During times of rising interest rates (as we’re experiencing today), higher interest rates result in increased annual debt service so most lenders will increase their minimum debt yield to anticipate additional NOI that is needed to support higher debt service in the future based on the same loan amount. If the NOI stays the same, the lender will need to reduce the loan amount to meet a higher minimum debt yield.
Conversely, during times of decreasing interest rates, lenders will typically lower their minimum debt yield as they expect future debt service to decrease and there’s room for a lower NOI or higher loan amount.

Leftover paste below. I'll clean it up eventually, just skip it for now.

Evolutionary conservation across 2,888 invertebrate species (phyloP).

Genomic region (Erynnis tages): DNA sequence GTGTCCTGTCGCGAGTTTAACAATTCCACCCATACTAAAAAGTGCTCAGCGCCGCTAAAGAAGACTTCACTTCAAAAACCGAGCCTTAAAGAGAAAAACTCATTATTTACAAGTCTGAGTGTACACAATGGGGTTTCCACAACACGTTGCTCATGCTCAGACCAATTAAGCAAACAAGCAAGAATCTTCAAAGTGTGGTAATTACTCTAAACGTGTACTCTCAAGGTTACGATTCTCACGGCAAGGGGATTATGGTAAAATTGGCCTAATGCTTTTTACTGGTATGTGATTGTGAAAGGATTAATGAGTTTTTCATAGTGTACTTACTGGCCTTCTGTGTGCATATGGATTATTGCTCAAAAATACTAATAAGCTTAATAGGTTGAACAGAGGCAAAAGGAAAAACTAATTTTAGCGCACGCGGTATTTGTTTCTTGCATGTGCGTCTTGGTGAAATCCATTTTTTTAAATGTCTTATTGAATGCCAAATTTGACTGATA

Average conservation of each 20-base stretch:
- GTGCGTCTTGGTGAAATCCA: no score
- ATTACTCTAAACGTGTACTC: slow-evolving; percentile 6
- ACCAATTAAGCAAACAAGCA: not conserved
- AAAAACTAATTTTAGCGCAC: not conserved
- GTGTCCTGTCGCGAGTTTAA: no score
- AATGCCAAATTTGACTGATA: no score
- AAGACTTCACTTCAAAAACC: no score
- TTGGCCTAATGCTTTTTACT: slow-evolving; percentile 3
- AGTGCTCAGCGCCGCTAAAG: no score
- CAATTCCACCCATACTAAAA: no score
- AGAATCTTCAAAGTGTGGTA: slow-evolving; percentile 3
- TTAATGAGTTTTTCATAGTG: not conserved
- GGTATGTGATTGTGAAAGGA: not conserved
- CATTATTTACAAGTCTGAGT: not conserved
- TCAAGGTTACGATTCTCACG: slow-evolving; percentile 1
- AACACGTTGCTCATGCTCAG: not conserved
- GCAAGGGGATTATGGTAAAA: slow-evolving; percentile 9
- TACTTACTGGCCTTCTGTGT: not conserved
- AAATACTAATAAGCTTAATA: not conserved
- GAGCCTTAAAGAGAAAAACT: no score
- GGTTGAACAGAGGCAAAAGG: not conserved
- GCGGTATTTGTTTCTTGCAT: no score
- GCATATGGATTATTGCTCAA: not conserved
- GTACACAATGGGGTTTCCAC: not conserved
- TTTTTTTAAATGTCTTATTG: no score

In today’s current environment, with interest rates increasing, investors should expect lenders to increase their minimum debt yield requirements in anticipation of increased interest rates. That means multifamily investors that were used to lenders approving loans at 6-8% debt yields will likely need to be at 8-10% debt yields, and those that are investing in riskier assets such as retail, office, or hospitality might expect lenders to have minimum debt yields in the low double digits.
Overall, debt yield is a metric that should be monitored when underwriting a new investment property. Most conventional lenders such as banks and credit unions focus on LTV and DSCR, however, as we mentioned earlier, there are lenders out there that focus on debt yield so investors should be aware of how to calculate debt yield and how the property’s debt yield compares to a lenders minimum debt yield requirement.